Gov. Andrew M. Cuomo signaled Monday that he would stay out of the ongoing contract dispute between the MTA and the unions representing 5,400 LIRR workers, even with a crippling strike looming in less than two weeks.
Long Island Rail Road union officials and state lawmakers have urged Cuomo to intervene and help bring a settlement to the four-year-long contract fight, as he did in May with the Transport Workers UnionLocal 100 representing 34,000 transit workers.
But, taking questions from reporters Monday, Cuomo said Congress was better suited to address the stalemate.
"Normally, if this was a normal contract -- the TWU contract, I got involved, I sat down with the parties, etc. . . . This is different," Cuomo said. "This is federal law, and if the union goes on strike, it goes to the Congress, and the Congress basically resolves the strike. . . . Unless we hear differently from the Congress, in many ways, they're going to make a determination."
Reps. Peter King (R-Seaford) and Steve Israel (D-Dix Hills) have said there's no guarantee that a Republican-controlled House of Representatives will intervene to help resolve a labor dispute in a Democratic state. But union officials have said they expect if workers went on strike on July 20, Congress would intervene and give them the contract they have demanded, which was recommended by two separate White House-appointed mediation boards.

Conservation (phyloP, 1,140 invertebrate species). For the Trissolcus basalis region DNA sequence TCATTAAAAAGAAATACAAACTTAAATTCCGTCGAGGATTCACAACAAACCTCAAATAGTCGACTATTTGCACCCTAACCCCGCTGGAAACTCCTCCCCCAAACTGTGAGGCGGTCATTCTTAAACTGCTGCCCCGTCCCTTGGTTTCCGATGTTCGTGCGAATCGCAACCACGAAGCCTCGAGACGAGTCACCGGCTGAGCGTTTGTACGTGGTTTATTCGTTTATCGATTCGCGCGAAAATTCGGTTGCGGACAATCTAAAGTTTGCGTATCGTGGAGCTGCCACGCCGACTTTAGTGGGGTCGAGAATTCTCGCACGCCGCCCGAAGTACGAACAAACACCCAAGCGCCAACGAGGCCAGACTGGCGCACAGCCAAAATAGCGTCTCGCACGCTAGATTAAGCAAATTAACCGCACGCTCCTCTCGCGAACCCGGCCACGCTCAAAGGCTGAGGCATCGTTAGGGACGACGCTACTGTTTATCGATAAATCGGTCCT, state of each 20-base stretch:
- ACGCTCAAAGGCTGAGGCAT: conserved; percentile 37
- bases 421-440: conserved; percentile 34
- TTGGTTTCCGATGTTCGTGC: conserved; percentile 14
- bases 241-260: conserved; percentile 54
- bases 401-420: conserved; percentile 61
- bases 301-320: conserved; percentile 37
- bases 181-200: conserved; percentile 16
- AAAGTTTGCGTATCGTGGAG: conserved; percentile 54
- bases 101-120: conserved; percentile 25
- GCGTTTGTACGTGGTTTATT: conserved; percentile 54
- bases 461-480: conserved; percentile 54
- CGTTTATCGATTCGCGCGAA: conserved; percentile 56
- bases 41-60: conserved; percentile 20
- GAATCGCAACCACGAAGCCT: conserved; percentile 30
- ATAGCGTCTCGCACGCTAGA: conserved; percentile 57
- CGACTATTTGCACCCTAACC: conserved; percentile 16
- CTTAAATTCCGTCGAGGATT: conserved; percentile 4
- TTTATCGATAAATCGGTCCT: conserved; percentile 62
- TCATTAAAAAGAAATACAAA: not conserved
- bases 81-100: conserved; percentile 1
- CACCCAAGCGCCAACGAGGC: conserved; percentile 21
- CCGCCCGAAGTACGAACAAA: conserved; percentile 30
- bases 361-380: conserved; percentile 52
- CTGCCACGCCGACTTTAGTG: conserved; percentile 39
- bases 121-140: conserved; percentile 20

Still, head union negotiator Anthony Simon said Monday he would welcome Cuomo's involvement.
"If the governor calls me, I'll be in his office in 10 seconds, anywhere he wants me to go," Simon said.
Metropolitan Transportation Authority officials did not immediately respond.
The protracted labor fight has reached an impasse, with the MTA wanting workers to accept a seven-year pact with 17 percent raises and concessions involving future employees' wages and benefits. The unions want the MTA to accept the recommendations of the two Presidential Emergency Boards, which called for 17 percent raises over six years, and no concessions for future workers.
The National Mediation Board has scheduled a meeting Tuesday between the MTA and union representatives in Times Square.